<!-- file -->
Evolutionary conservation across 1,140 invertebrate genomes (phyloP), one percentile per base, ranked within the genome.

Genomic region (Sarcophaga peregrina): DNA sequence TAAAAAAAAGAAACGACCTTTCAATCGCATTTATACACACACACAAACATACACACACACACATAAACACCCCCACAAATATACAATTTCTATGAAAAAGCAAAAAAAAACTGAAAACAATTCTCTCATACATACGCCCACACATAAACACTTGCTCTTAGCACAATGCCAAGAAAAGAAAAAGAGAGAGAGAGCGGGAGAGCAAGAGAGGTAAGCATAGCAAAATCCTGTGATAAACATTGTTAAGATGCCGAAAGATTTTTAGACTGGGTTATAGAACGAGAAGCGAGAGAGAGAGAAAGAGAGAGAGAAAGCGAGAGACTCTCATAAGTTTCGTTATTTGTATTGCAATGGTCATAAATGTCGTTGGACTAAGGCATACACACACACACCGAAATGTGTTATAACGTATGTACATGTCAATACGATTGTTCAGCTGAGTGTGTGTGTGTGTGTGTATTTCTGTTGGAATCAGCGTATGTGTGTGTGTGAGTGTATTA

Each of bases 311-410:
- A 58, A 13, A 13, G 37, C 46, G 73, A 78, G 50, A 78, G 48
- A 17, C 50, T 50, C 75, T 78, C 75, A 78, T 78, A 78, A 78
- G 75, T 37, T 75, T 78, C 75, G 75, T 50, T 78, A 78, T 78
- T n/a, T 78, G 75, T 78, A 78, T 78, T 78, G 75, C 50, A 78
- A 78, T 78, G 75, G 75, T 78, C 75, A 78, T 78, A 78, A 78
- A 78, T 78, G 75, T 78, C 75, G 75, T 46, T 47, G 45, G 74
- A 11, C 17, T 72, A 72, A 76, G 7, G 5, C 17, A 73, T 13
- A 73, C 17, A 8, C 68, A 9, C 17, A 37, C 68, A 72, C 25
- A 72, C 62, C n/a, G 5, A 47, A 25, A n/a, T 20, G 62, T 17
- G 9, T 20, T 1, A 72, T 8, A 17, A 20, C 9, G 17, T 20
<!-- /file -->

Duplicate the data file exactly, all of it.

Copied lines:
Evolutionary conservation across 1,140 invertebrate genomes (phyloP), one percentile per base, ranked within the genome.

Genomic region (Sarcophaga peregrina): DNA sequence TAAAAAAAAGAAACGACCTTTCAATCGCATTTATACACACACACAAACATACACACACACACATAAACACCCCCACAAATATACAATTTCTATGAAAAAGCAAAAAAAAACTGAAAACAATTCTCTCATACATACGCCCACACATAAACACTTGCTCTTAGCACAATGCCAAGAAAAGAAAAAGAGAGAGAGAGCGGGAGAGCAAGAGAGGTAAGCATAGCAAAATCCTGTGATAAACATTGTTAAGATGCCGAAAGATTTTTAGACTGGGTTATAGAACGAGAAGCGAGAGAGAGAGAAAGAGAGAGAGAAAGCGAGAGACTCTCATAAGTTTCGTTATTTGTATTGCAATGGTCATAAATGTCGTTGGACTAAGGCATACACACACACACCGAAATGTGTTATAACGTATGTACATGTCAATACGATTGTTCAGCTGAGTGTGTGTGTGTGTGTGTATTTCTGTTGGAATCAGCGTATGTGTGTGTGTGAGTGTATTA

Each of bases 311-410:
- A 58, A 13, A 13, G 37, C 46, G 73, A 78, G 50, A 78, G 48
- A 17, C 50, T 50, C 75, T 78, C 75, A 78, T 78, A 78, A 78
- G 75, T 37, T 75, T 78, C 75, G 75, T 50, T 78, A 78, T 78
- T n/a, T 78, G 75, T 78, A 78, T 78, T 78, G 75, C 50, A 78
- A 78, T 78, G 75, G 75, T 78, C 75, A 78, T 78, A 78, A 78
- A 78, T 78, G 75, T 78, C 75, G 75, T 46, T 47, G 45, G 74
- A 11, C 17, T 72, A 72, A 76, G 7, G 5, C 17, A 73, T 13
- A 73, C 17, A 8, C 68, A 9, C 17, A 37, C 68, A 72, C 25
- A 72, C 62, C n/a, G 5, A 47, A 25, A n/a, T 20, G 62, T 17
- G 9, T 20, T 1, A 72, T 8, A 17, A 20, C 9, G 17, T 20